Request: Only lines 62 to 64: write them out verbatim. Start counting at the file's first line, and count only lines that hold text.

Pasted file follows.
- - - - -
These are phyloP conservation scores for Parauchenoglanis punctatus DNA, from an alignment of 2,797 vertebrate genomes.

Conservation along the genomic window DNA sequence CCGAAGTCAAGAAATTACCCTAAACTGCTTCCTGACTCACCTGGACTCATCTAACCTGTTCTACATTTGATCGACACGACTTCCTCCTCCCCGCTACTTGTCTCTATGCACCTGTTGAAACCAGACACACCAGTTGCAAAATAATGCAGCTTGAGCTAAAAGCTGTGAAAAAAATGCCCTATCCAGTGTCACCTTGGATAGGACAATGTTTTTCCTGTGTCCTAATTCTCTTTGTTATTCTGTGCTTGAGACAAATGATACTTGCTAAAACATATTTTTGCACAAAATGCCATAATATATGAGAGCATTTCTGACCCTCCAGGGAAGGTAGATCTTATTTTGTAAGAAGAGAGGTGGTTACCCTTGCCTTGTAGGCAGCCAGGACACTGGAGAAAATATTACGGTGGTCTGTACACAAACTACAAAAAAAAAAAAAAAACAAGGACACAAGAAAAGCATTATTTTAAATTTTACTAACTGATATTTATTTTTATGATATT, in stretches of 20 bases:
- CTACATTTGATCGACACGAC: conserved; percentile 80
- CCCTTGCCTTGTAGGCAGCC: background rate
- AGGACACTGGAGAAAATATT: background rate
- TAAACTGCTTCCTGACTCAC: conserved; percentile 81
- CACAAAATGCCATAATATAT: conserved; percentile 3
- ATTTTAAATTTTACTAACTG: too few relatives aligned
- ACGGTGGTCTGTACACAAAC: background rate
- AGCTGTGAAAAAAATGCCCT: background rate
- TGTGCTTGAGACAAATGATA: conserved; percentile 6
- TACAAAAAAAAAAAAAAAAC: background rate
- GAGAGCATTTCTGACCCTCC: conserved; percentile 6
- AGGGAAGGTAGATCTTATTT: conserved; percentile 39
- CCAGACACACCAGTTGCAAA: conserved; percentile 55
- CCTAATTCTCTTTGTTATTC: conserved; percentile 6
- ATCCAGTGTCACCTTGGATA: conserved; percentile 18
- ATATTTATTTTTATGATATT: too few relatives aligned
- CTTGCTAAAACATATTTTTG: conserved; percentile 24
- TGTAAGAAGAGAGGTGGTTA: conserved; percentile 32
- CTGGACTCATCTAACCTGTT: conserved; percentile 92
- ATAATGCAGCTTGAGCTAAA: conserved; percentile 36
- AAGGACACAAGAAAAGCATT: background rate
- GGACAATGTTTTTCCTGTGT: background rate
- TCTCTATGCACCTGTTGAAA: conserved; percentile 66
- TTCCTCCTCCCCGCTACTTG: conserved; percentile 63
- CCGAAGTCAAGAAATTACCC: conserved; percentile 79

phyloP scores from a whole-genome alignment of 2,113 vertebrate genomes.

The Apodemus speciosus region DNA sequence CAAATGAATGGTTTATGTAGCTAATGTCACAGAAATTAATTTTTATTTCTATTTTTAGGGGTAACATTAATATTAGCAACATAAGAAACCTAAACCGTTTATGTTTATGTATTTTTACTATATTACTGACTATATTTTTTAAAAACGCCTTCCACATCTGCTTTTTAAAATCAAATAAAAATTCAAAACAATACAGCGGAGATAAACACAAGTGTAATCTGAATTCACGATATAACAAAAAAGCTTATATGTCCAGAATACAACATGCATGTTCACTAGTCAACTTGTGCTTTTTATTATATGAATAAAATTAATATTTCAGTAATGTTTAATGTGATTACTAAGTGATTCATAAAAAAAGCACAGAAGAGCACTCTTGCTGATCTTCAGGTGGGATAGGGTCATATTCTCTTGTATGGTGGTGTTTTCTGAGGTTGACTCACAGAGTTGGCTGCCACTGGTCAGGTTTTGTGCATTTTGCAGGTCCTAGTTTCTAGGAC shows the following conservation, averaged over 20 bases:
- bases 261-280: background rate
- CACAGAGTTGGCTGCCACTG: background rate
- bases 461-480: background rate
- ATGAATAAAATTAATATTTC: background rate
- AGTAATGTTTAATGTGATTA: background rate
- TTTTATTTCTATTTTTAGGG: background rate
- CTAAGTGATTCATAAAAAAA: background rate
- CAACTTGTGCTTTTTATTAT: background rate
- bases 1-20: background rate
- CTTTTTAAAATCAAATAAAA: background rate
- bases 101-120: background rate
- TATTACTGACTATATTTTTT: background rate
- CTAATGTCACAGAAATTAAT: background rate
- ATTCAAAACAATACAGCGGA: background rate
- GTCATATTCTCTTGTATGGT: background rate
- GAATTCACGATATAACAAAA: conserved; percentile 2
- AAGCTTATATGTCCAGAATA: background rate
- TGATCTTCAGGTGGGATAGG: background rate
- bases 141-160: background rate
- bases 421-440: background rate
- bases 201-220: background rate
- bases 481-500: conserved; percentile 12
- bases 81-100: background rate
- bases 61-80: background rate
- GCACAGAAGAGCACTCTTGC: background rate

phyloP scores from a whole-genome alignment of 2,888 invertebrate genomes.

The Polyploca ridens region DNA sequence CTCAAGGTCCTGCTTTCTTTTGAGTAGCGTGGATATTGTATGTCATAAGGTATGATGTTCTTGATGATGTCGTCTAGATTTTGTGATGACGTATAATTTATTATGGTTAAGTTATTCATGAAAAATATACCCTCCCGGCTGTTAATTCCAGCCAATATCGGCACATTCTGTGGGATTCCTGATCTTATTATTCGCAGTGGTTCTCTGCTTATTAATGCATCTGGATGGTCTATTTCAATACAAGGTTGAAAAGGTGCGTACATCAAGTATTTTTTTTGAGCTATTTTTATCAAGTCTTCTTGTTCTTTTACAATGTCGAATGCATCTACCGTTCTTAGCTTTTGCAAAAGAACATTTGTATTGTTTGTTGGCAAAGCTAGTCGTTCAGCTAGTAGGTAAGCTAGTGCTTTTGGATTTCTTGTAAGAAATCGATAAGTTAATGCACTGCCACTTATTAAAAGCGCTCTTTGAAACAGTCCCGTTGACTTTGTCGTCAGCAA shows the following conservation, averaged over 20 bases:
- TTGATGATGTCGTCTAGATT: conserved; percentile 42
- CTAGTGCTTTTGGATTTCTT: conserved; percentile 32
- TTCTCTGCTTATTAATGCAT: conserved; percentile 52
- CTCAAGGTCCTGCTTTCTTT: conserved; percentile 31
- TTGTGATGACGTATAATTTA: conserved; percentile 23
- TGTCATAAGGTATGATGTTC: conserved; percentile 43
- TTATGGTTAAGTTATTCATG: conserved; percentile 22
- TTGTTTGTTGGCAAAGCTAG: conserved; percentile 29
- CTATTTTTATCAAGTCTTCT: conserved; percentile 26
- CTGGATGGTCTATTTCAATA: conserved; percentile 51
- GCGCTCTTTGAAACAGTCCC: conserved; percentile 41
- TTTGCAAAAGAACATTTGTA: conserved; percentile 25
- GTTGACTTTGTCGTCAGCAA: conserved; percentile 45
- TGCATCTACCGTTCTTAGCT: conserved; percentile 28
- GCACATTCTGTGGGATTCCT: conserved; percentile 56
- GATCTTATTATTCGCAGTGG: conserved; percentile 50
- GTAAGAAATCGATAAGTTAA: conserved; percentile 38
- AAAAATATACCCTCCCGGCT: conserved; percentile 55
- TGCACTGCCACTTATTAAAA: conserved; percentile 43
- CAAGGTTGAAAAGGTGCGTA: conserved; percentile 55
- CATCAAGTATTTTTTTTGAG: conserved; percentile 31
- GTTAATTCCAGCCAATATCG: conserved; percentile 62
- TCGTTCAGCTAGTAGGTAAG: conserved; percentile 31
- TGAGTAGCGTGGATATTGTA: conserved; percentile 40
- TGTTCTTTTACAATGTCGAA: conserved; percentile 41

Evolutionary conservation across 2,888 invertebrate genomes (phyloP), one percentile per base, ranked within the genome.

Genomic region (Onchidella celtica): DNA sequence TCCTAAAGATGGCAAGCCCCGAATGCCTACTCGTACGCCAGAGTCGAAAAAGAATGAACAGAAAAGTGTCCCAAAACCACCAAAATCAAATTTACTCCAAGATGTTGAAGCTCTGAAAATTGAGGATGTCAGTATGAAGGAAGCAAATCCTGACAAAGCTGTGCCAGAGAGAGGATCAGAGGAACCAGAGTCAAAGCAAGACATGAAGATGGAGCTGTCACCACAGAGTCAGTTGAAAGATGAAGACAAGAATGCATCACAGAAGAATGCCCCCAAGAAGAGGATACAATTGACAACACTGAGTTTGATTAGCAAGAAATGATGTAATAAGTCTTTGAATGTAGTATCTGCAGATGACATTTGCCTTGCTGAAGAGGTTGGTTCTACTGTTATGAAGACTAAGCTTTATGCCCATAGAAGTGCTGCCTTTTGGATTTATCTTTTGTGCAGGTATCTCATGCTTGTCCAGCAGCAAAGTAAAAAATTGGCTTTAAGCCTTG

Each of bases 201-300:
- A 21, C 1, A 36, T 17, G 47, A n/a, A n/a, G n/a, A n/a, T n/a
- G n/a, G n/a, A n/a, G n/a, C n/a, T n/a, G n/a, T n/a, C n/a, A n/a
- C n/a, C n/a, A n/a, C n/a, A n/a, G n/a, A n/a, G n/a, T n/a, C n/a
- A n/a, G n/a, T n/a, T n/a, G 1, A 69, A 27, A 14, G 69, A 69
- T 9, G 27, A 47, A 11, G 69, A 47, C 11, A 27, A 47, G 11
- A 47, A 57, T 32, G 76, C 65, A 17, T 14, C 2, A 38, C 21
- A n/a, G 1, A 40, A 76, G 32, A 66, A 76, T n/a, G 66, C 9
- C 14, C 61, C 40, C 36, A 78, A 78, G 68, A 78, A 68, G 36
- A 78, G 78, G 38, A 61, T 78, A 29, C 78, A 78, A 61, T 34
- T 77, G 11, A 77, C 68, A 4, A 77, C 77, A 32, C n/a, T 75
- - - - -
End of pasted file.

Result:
- TGTCATAAGGTATGATGTTC: conserved; percentile 43
- TTATGGTTAAGTTATTCATG: conserved; percentile 22
- TTGTTTGTTGGCAAAGCTAG: conserved; percentile 29